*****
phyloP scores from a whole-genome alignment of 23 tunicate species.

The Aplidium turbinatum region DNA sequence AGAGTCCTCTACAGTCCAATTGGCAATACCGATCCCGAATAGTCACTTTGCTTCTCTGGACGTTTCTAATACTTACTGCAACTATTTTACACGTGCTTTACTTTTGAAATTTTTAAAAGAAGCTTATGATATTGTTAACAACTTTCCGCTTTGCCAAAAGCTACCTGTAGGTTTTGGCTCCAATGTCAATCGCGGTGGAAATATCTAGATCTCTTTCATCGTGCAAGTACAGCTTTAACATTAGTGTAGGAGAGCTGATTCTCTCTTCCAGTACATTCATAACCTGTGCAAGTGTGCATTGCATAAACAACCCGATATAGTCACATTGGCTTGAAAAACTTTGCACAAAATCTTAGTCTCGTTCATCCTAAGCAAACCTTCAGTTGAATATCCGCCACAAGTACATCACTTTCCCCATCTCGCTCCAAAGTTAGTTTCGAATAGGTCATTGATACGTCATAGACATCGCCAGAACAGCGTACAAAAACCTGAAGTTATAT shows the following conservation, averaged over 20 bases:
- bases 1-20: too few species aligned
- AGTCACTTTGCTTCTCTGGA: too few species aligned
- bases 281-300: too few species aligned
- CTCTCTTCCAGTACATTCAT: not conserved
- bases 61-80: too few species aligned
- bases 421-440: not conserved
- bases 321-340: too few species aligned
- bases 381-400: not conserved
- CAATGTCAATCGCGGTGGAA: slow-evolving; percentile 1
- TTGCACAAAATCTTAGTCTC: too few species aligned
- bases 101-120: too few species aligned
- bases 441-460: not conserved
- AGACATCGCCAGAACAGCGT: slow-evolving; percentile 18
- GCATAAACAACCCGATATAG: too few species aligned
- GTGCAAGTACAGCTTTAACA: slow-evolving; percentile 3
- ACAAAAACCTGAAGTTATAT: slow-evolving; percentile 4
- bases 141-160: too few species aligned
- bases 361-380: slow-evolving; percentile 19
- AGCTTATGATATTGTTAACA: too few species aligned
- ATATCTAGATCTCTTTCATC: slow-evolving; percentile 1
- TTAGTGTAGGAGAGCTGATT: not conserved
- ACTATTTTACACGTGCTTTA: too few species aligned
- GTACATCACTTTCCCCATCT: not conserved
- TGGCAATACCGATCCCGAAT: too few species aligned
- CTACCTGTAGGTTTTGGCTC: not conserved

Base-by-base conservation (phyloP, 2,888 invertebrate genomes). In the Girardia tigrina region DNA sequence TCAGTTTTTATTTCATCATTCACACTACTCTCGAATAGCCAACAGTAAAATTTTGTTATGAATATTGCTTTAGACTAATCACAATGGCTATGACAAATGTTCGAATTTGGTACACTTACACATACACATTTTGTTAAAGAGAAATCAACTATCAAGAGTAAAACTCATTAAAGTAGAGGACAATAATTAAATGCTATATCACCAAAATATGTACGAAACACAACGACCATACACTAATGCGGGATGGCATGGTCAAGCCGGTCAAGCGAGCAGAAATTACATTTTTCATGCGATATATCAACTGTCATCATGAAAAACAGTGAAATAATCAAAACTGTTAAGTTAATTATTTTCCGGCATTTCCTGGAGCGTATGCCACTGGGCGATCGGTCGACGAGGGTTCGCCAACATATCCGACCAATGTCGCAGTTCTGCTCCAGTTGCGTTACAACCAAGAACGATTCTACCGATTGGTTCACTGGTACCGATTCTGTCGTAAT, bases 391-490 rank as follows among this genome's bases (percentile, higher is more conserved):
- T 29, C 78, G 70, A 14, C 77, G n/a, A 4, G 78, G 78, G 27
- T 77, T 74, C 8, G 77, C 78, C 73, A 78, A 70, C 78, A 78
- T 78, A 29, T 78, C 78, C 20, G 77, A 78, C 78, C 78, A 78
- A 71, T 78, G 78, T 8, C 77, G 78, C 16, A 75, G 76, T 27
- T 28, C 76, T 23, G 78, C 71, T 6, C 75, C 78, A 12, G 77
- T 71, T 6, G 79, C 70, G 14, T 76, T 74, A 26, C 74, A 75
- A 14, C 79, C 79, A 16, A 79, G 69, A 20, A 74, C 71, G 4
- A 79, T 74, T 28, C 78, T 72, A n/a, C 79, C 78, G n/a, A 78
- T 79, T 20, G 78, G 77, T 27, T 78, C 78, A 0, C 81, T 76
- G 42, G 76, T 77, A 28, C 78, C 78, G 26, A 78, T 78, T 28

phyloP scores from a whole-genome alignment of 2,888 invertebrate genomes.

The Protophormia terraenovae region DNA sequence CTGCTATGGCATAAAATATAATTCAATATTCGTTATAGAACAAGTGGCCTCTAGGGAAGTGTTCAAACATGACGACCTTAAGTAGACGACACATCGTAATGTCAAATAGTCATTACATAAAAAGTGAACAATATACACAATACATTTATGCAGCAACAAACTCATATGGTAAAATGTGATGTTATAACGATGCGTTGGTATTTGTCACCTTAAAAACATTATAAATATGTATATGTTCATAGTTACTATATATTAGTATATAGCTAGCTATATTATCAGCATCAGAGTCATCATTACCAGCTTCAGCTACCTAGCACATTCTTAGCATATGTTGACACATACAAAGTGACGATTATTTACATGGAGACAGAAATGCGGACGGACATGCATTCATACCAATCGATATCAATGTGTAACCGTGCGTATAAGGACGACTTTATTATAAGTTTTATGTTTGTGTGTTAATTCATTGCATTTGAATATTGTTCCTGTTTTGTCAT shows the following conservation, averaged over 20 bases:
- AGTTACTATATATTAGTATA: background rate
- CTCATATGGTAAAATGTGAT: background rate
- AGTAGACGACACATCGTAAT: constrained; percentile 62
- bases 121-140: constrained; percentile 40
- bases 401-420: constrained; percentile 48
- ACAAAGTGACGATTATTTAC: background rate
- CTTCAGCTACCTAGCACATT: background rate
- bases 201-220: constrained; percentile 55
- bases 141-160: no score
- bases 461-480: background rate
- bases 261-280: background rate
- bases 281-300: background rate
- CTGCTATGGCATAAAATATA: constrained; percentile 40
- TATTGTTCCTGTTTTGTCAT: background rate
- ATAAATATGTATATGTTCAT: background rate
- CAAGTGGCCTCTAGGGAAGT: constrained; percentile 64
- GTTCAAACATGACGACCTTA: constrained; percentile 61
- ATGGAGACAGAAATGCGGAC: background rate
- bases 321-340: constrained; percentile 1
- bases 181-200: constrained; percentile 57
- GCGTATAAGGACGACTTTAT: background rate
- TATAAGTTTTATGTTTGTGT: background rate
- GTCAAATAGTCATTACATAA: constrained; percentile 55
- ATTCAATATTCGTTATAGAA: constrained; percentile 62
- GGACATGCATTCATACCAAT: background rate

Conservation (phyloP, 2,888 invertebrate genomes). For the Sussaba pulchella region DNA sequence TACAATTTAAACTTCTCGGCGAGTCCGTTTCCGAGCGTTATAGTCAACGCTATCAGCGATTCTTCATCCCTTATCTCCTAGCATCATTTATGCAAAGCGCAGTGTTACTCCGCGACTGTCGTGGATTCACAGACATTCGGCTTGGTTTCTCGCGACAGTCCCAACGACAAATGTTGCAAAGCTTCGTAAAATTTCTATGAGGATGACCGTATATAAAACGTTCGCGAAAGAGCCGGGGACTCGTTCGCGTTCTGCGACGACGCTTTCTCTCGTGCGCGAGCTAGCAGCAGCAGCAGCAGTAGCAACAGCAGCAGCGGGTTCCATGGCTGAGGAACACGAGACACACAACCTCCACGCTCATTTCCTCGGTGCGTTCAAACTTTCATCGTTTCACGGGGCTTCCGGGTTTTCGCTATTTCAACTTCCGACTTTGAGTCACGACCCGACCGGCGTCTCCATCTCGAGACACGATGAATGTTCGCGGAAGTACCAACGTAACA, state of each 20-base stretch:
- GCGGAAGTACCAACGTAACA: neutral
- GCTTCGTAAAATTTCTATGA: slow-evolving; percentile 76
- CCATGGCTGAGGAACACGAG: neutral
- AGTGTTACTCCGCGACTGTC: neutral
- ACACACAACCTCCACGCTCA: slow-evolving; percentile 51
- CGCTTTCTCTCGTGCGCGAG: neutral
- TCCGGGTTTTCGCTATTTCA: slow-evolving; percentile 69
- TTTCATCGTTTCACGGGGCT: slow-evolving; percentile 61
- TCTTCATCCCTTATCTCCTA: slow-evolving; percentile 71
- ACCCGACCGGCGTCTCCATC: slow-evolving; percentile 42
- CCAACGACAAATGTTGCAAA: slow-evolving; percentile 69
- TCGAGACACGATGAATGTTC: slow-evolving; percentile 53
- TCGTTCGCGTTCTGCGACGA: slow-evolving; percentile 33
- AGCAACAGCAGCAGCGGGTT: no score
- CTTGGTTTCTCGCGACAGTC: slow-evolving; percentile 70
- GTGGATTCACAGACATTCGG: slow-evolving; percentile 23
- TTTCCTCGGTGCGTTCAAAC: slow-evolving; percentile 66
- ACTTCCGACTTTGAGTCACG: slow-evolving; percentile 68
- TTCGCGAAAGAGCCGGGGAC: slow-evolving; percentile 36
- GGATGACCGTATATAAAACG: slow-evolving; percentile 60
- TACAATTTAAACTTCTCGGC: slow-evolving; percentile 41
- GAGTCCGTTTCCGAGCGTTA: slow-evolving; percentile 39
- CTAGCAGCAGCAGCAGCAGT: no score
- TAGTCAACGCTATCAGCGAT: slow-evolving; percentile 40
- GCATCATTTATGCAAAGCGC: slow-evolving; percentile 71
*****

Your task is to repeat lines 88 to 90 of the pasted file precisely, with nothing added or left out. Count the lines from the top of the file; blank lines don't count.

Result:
- GAGTCCGTTTCCGAGCGTTA: slow-evolving; percentile 39
- CTAGCAGCAGCAGCAGCAGT: no score
- TAGTCAACGCTATCAGCGAT: slow-evolving; percentile 40